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Cold Cases: The Victims & Those They Leave Behind


NOTE: This series first aired in October, 2015.

Victims of crimes deal with the trauma of that experience in different ways but when there is no new information on a case it can be even more difficult.

A word of caution: some readers may find part of this story disturbing.

When a person becomes the victim of a homicide, the only thing left that can be done for them is to find their killer and bring them to justice. In most cases, the victims leave behind loved ones and friends, and the ordeal for them can be made worse if the case drags on for years.

“We have our assistants make sure that they communicate with them at each state of the process,” said State Attorney Bill Eddins. His office reaches out in two ways: one is having assistant state attorneys staying in touch with them at each stage of the process.

“We also have victim advocates who are trained to help the victims with their emotional feelings,” Eddins said. “We also have a victim advocate assigned to many of these cases, so that they can have a point person in our office, if they have questions, become dissatisfied, or want updates.”

“There are a few family members that will still reach out to me and ask for updates on a regular basis,” said Steve Hall, who oversees cold cases at the Escambia County Sheriff’s Office. “But for the most part, they wait around for a call, in the hope that we may solve their case.”

A sample policy for cold case victim notification is at the website www.victimsofcrime.org. It calls for law enforcement to provide at least a yearly update on status; notification if the case is re-activated, if the victims requested it.

“My sister, Danielle Arion Bell, went missing on September 28th, 2001 from a party in Cantonment, Florida,” said Bonnie Bell. Danielle, who was 14 years old at the time, is suspected to have been murdered. One of the men she was last seen with, Alfredo Sanchez Jr.,  is serving a 45 year prison term for sexually assaulting two minors – one of them Danielle.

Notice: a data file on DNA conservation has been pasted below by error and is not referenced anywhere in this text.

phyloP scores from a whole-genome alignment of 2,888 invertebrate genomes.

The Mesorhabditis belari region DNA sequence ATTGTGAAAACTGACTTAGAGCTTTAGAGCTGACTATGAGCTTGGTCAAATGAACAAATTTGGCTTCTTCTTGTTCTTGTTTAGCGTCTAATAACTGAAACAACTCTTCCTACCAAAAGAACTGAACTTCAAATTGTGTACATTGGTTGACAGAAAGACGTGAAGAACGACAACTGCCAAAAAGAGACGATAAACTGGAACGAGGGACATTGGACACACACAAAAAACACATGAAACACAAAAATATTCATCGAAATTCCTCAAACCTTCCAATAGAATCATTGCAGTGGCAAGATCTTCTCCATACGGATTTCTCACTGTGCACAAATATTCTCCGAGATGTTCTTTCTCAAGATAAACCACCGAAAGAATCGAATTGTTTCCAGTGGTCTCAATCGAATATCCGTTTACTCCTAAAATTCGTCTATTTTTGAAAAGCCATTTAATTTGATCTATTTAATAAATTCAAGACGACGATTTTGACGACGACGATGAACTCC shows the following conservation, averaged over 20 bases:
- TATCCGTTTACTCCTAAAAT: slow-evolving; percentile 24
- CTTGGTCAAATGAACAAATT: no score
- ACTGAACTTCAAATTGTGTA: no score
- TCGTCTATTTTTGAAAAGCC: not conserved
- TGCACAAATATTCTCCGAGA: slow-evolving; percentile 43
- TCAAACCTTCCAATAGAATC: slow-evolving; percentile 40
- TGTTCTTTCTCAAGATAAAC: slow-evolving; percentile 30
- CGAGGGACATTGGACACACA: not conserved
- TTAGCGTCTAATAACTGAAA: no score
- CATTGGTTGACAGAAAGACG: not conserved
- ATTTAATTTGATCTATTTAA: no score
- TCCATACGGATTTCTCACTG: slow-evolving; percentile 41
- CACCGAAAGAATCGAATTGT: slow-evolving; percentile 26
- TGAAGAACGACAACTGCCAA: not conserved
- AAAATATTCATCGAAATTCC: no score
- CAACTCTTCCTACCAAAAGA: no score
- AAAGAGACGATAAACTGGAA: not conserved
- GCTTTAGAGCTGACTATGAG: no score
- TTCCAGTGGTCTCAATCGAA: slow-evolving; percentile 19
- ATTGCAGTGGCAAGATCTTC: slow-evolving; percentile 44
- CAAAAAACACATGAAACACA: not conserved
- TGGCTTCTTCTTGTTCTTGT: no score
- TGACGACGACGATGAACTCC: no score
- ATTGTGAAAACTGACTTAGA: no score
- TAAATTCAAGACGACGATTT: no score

“There’s another suspect who has made suggestions in forums on Facebook that she was murdered, chopped up, and put into a hog pen,” Bell said. “This is the same rumor that’s been associated with her case for the past 14 years.”

No charges have been filed in the case, which is now part of the Cold Case file at the Escambia County Sheriff’s Department. Detective Mark Smeester was the first investigator assigned.  He has since left the ECSO, and Bell says subsequent meetings with other detectives “have not gone well.” 

“There is a lack of full understanding from agencies, the state, the county – on what exactly a family member goes through,” Bell said. “So I think that the best support that you get is through other family members.”

Bell now does some work with Klass Kids – a Pensacola-based organization that’s active in the protection of children and the search for those who are missing. But despite that, and her constant contact with family and the relatives of other missing victims, Bell says as long as Danielle’s case remains unsolved, the end for them is not in sight.

“You basically learn to live with it, and how to live with it,” said Bell. “It is the most difficult thing I have ever had to deal with. It took me a long time, probably about ten years, to know how to really kind of try to move forward. But no, there’s no closure.”

Bell’s message to others in her situation is to reach out to relatives – either in person or through social media such as Facebook and elsewhere online -- if necessary.

Dave came to WUWF in September, 2002, after 14 years as News Director at the Alabama Radio Network in Montgomery, Mobile and Birmingham and a total of 27 years in commercial radio. He's also served as Alabama Bureau Chief for United Press International, and a stringer for the Birmingham Post-Herald.